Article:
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Shavone Charles is the last member of the media to be featured in the Lve from Studio A Series in 2022. Photo Courtesy of Sam Johnston.
An important discussion about representation, featuring Shavone Charles, took place at Hofstra University’s Lawrence Herbert School of Communication (LHSC) on Friday, Nov. 18. This was the last of three speaker events presented by the LHSC’s series: LIVE from Studio A.
Hofstra welcomed Charles, who is the head of Global Diversity and Inclusion Communications at TikTok, and author of her recently published book, “The Black Internet Effect.” Charles is an activist at heart who dedicates her life to being a voice for underrepresented members of her community, especially women of color.
Charles opened the show by reading an excerpt from her book, which set the tone for the night. She shared her hard-earned success as a Black woman in the white- and male-dominated workforce of technology. Her journey started with her parents; she is the daughter of a local hair salon and a restaurant owner in San Diego, California. Explaining the meaning behind her book, Charles told the audience how social media culture and popular trends are directly impacted by Black influencers and creators on the web.
Charles, who has held many positions within the umbrella of diversity and inclusion, explained why these career opportunities were important to her.
“Looking at ways to amplify underrepresentative communities and voices have just been a part of my mission – it’s been a natural evolution,” Charles said. “I think a lot of what storytelling looks like for those voices is at the heart of diversity and inclusion – amplifying those very voices that are serving that platform and serving those communities.”
Many of the positions that Charles has held she created, including her position as head of diversity and inclusion at TikTok. She emphasized the importance of uplifting our community, whether that be through education or helpfulness. Charles has been a voice for inclusion ever since she was in school helping her peers in and out of the classroom.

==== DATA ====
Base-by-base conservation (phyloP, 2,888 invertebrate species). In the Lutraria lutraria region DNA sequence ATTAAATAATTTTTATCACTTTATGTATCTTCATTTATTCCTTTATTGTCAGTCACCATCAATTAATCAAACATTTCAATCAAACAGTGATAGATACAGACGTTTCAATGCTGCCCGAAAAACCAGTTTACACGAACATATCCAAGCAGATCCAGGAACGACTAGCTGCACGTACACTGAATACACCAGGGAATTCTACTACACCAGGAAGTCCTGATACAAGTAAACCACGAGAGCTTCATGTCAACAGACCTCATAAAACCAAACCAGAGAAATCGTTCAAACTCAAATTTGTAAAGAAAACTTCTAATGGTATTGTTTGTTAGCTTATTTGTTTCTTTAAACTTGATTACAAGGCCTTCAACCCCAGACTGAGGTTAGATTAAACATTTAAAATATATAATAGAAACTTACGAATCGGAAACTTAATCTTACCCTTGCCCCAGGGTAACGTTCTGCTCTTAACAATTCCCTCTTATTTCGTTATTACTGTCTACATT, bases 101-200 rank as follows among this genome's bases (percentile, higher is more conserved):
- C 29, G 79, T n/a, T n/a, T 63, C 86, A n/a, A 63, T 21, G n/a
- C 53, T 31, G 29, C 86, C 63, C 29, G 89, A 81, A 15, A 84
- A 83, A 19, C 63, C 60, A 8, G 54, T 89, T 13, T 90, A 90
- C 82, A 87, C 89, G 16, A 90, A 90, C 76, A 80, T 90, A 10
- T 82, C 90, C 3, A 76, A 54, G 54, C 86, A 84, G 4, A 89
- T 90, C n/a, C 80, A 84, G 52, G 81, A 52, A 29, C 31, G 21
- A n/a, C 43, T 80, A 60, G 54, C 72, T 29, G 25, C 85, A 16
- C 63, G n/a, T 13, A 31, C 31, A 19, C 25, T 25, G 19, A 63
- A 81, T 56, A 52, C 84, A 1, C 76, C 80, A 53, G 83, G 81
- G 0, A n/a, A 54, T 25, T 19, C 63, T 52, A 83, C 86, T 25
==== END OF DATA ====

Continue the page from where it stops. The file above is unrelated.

After working in the tech industry for some time, Charles has a better understanding of what community truly means.
“My view and lens on tech as a whole has been super interesting just because of how fast the industry moves,” Charles said. “The pace of tech is incredibly unlike anything else we will ever see in our lifetime, and it’s so innovative and it’s absolutely based on ideas and community and connectivity.”
Most of the audience members were college students who related to Charles’ experience as aspiring entrepreneurs in the BIPOC community.
“As someone who is also Black and a woman trying to make a career in media, I wanted to hear about the industry from someone who can relate to my struggles and experiences,” said Arianna Wallace, a sophomore film major.
Charles’ experience of finding a community that encourages you and never makes you afraid to occupy space was helpful advice to many students.
“I feel that too frequently BIPOC individuals are made to feel smaller and lesser,” Wallace said. “So, we should all learn how to be more willing and confident in our abilities [to] speak our mind freely.”
Daniela Macias, a junior music business major, is a woman of color who compared her experience with Charles’ by “shattering the glass ceiling” in a white- and male-dominated fields. At the end of the show, audience members were able to participate in a Q&A session with Charles. Macias asked what advice she had for BIPOC women in technology.
“She was very encouraging and mentioned some places I can look for funding for my project,” Macias said. “I think it’s cool Hofstra invited someone they know a lot of their students can relate to.”
Although this is the last LIVE from Studio A event for the semester, faculty members who helped plan the event felt as though Charles’ was an important person to bring to the school.
“We wanted to end the semester strong with [Charles], a professional who could speak about something extremely relevant to the student population,” said David Henne, the director of content strategy and student media engagement at LHSC.
Regarding diversity and inclusion, Charles gave advice on how to create change.
“Start small. Start with your community; start with the people next to you. Often there’s this facade that we think we have to make it big, or we think we need a huge platform to make change or drive – and that’s not true,” Charles said. “We can start at our school, in our classroom, our homes and communities. You don’t have to wait until you’re at this pillar of success or checked this larger societal box that says now you can make an impact.”
The final installment of the series ended with an inspiring discussion of representation and social media, which is a relevant issue to many Hofstra students.
“[Charles] was a super friendly and approachable person who took the time to talk to every student, well past her allotted time. The show couldn’t have come off any better in my opinion,” Henne said.
Students and faculty members that are interested in more LIVE from Studio A events should stay tuned for 2023 schedules.
Shavone Charles’ book “The Black Internet Effect” is on sale now. For more information visit http://www.shavonec.com/about/
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